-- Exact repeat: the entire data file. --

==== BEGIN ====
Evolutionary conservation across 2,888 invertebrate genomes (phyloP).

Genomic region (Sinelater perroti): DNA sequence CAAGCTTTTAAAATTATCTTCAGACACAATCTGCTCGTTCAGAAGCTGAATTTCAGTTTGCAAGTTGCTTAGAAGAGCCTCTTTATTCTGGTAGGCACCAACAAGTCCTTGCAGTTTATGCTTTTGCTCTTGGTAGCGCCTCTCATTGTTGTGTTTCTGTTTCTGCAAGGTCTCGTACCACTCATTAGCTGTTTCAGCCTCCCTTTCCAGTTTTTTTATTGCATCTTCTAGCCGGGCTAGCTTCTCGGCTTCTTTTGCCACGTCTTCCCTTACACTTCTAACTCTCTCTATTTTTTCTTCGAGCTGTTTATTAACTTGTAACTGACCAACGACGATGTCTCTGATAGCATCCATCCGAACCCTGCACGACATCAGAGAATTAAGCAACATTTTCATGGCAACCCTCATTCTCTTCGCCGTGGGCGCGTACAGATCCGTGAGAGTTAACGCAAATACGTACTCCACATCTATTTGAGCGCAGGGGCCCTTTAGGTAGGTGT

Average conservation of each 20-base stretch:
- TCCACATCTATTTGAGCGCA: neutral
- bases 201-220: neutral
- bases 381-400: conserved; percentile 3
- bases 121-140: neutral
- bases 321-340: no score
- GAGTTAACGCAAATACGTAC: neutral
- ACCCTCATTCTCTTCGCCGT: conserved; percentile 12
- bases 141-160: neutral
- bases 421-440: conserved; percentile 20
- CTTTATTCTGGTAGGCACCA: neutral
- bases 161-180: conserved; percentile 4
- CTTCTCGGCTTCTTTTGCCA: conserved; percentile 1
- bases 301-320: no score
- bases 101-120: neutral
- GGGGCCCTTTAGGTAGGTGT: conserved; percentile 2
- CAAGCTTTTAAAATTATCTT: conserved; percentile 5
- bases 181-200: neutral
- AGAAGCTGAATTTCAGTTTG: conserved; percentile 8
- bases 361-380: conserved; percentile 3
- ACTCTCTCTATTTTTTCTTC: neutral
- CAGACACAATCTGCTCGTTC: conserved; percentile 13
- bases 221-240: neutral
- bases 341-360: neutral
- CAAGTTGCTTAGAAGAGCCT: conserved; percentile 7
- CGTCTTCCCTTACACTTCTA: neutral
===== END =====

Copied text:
Evolutionary conservation across 2,888 invertebrate genomes (phyloP).

Genomic region (Sinelater perroti): DNA sequence CAAGCTTTTAAAATTATCTTCAGACACAATCTGCTCGTTCAGAAGCTGAATTTCAGTTTGCAAGTTGCTTAGAAGAGCCTCTTTATTCTGGTAGGCACCAACAAGTCCTTGCAGTTTATGCTTTTGCTCTTGGTAGCGCCTCTCATTGTTGTGTTTCTGTTTCTGCAAGGTCTCGTACCACTCATTAGCTGTTTCAGCCTCCCTTTCCAGTTTTTTTATTGCATCTTCTAGCCGGGCTAGCTTCTCGGCTTCTTTTGCCACGTCTTCCCTTACACTTCTAACTCTCTCTATTTTTTCTTCGAGCTGTTTATTAACTTGTAACTGACCAACGACGATGTCTCTGATAGCATCCATCCGAACCCTGCACGACATCAGAGAATTAAGCAACATTTTCATGGCAACCCTCATTCTCTTCGCCGTGGGCGCGTACAGATCCGTGAGAGTTAACGCAAATACGTACTCCACATCTATTTGAGCGCAGGGGCCCTTTAGGTAGGTGT

Average conservation of each 20-base stretch:
- TCCACATCTATTTGAGCGCA: neutral
- bases 201-220: neutral
- bases 381-400: conserved; percentile 3
- bases 121-140: neutral
- bases 321-340: no score
- GAGTTAACGCAAATACGTAC: neutral
- ACCCTCATTCTCTTCGCCGT: conserved; percentile 12
- bases 141-160: neutral
- bases 421-440: conserved; percentile 20
- CTTTATTCTGGTAGGCACCA: neutral
- bases 161-180: conserved; percentile 4
- CTTCTCGGCTTCTTTTGCCA: conserved; percentile 1
- bases 301-320: no score
- bases 101-120: neutral
- GGGGCCCTTTAGGTAGGTGT: conserved; percentile 2
- CAAGCTTTTAAAATTATCTT: conserved; percentile 5
- bases 181-200: neutral
- AGAAGCTGAATTTCAGTTTG: conserved; percentile 8
- bases 361-380: conserved; percentile 3
- ACTCTCTCTATTTTTTCTTC: neutral
- CAGACACAATCTGCTCGTTC: conserved; percentile 13
- bases 221-240: neutral
- bases 341-360: neutral
- CAAGTTGCTTAGAAGAGCCT: conserved; percentile 7
- CGTCTTCCCTTACACTTCTA: neutral